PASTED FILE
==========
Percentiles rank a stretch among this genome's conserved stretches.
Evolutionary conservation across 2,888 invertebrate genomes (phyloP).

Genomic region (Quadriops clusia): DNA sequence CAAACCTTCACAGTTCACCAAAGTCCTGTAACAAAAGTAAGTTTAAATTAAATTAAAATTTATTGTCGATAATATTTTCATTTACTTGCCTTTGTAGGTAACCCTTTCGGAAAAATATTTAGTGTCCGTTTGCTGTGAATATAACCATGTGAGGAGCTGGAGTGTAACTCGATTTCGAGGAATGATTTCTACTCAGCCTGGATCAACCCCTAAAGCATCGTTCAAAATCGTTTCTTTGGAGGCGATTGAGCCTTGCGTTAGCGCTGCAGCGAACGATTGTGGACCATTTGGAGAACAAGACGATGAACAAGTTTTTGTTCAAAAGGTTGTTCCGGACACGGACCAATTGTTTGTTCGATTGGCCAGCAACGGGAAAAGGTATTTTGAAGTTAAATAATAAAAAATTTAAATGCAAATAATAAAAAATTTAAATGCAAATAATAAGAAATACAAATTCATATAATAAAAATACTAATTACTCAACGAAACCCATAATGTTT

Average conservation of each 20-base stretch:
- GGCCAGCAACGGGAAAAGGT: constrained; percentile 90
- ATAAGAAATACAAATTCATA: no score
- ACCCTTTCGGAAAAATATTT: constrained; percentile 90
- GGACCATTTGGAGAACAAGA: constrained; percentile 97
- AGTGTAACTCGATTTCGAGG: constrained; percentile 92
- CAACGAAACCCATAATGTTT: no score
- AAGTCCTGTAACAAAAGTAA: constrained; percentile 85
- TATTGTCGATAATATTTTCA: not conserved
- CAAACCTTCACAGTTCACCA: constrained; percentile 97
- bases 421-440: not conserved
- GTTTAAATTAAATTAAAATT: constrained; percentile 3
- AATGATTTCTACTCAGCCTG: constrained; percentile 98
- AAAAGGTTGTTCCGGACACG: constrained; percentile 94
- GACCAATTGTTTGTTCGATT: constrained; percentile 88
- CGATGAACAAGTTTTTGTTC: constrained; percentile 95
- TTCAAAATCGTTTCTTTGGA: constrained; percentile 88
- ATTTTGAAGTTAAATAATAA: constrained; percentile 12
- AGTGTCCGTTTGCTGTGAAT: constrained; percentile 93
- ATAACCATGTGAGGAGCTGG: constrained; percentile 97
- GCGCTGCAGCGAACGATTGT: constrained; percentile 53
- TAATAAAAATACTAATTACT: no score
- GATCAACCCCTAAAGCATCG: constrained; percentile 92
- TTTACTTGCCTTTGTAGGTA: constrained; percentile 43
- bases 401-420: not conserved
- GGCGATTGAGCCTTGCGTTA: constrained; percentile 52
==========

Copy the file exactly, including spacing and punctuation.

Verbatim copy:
Percentiles rank a stretch among this genome's conserved stretches.
Evolutionary conservation across 2,888 invertebrate genomes (phyloP).

Genomic region (Quadriops clusia): DNA sequence CAAACCTTCACAGTTCACCAAAGTCCTGTAACAAAAGTAAGTTTAAATTAAATTAAAATTTATTGTCGATAATATTTTCATTTACTTGCCTTTGTAGGTAACCCTTTCGGAAAAATATTTAGTGTCCGTTTGCTGTGAATATAACCATGTGAGGAGCTGGAGTGTAACTCGATTTCGAGGAATGATTTCTACTCAGCCTGGATCAACCCCTAAAGCATCGTTCAAAATCGTTTCTTTGGAGGCGATTGAGCCTTGCGTTAGCGCTGCAGCGAACGATTGTGGACCATTTGGAGAACAAGACGATGAACAAGTTTTTGTTCAAAAGGTTGTTCCGGACACGGACCAATTGTTTGTTCGATTGGCCAGCAACGGGAAAAGGTATTTTGAAGTTAAATAATAAAAAATTTAAATGCAAATAATAAAAAATTTAAATGCAAATAATAAGAAATACAAATTCATATAATAAAAATACTAATTACTCAACGAAACCCATAATGTTT

Average conservation of each 20-base stretch:
- GGCCAGCAACGGGAAAAGGT: constrained; percentile 90
- ATAAGAAATACAAATTCATA: no score
- ACCCTTTCGGAAAAATATTT: constrained; percentile 90
- GGACCATTTGGAGAACAAGA: constrained; percentile 97
- AGTGTAACTCGATTTCGAGG: constrained; percentile 92
- CAACGAAACCCATAATGTTT: no score
- AAGTCCTGTAACAAAAGTAA: constrained; percentile 85
- TATTGTCGATAATATTTTCA: not conserved
- CAAACCTTCACAGTTCACCA: constrained; percentile 97
- bases 421-440: not conserved
- GTTTAAATTAAATTAAAATT: constrained; percentile 3
- AATGATTTCTACTCAGCCTG: constrained; percentile 98
- AAAAGGTTGTTCCGGACACG: constrained; percentile 94
- GACCAATTGTTTGTTCGATT: constrained; percentile 88
- CGATGAACAAGTTTTTGTTC: constrained; percentile 95
- TTCAAAATCGTTTCTTTGGA: constrained; percentile 88
- ATTTTGAAGTTAAATAATAA: constrained; percentile 12
- AGTGTCCGTTTGCTGTGAAT: constrained; percentile 93
- ATAACCATGTGAGGAGCTGG: constrained; percentile 97
- GCGCTGCAGCGAACGATTGT: constrained; percentile 53
- TAATAAAAATACTAATTACT: no score
- GATCAACCCCTAAAGCATCG: constrained; percentile 92
- TTTACTTGCCTTTGTAGGTA: constrained; percentile 43
- bases 401-420: not conserved
- GGCGATTGAGCCTTGCGTTA: constrained; percentile 52